When looking at the Hebrew language , there are several words that are translated as “repent.” The most common is shuv, which means “to turn,” “return,” or “come back.” This is the word used most often when talking about repentance in the Old Testament. Another important word is nacham, which means “to be sorry,” “regret,” or “mourn.” This word is used in several passages in which God calls his people to repent of their sins. The last important Hebrew word is teshuvah, which means “to turn,” “return,” or “come back.” This word is often used in connection with repentance, as it implies a turning away from sin and toward God.

  1. Teshuvah (תשובה): This Hebrew word is often translated as “repentance” and is used to describe a turning away from one’s sins. It is derived from the verb shuv, which means to “return” or “turn back.” It is often used as a religious term when describing a person’s change from wrongdoing to righteousness.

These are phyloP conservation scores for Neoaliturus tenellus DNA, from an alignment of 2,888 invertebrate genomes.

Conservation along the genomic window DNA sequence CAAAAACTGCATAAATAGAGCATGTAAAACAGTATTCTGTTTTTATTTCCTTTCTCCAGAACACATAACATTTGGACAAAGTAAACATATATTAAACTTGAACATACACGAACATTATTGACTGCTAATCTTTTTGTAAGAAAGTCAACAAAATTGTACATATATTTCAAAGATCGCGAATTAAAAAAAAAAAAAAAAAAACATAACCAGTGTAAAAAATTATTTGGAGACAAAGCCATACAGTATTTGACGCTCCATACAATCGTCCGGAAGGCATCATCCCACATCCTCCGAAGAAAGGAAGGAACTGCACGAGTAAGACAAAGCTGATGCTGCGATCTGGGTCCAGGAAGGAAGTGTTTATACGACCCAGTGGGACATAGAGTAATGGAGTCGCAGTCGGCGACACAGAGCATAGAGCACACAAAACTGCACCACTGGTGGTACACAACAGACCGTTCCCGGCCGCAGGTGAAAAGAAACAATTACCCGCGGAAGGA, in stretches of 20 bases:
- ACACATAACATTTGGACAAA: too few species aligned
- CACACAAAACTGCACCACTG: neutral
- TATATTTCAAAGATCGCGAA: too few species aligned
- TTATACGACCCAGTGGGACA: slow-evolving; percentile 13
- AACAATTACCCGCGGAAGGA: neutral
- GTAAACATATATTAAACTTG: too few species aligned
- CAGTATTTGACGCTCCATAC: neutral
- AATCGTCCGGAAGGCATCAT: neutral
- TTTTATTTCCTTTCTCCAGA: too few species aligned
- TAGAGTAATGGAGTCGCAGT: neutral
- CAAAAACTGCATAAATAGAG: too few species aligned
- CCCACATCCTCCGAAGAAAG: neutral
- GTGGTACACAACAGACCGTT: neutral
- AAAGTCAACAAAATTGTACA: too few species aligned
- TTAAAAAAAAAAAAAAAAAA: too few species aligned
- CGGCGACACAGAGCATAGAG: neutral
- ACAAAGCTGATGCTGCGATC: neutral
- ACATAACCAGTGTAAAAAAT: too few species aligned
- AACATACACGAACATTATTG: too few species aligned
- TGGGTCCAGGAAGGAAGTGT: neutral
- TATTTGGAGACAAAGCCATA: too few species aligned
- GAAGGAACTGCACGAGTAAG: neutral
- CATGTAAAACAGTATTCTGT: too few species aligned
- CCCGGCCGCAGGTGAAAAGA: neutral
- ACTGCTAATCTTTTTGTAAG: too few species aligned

2. Nidcheh (נדחה): This Hebrew word is often translated as “repentance” and is used to describe a turning away from one’s evil ways and towards righteousness. It is derived from the root nadach, which means “to turn away.”
  3. Metzorech (מְתָרַח): This Hebrew word is often translated as “repentance” and is used to describe the act of turning away from one’s sins. It is derived from the root tzarah, which means “to turn back.”
  4. Achdut (אַחְדוּת): This Hebrew word is often translated as “repentance” and is used to describe a turning away from one’s wrongs and towards unity with God. It is derived from the root chadah, which means “to unite.”
  5. Chasal (חָסַל): This Hebrew word is often translated as “repentance” and is used to describe a turning away from one’s wrongs and towards God. It is derived from the root chasal, which means “to turn away from.”
What Does the Bible Say Repentance Is

Greek Words Translated Repent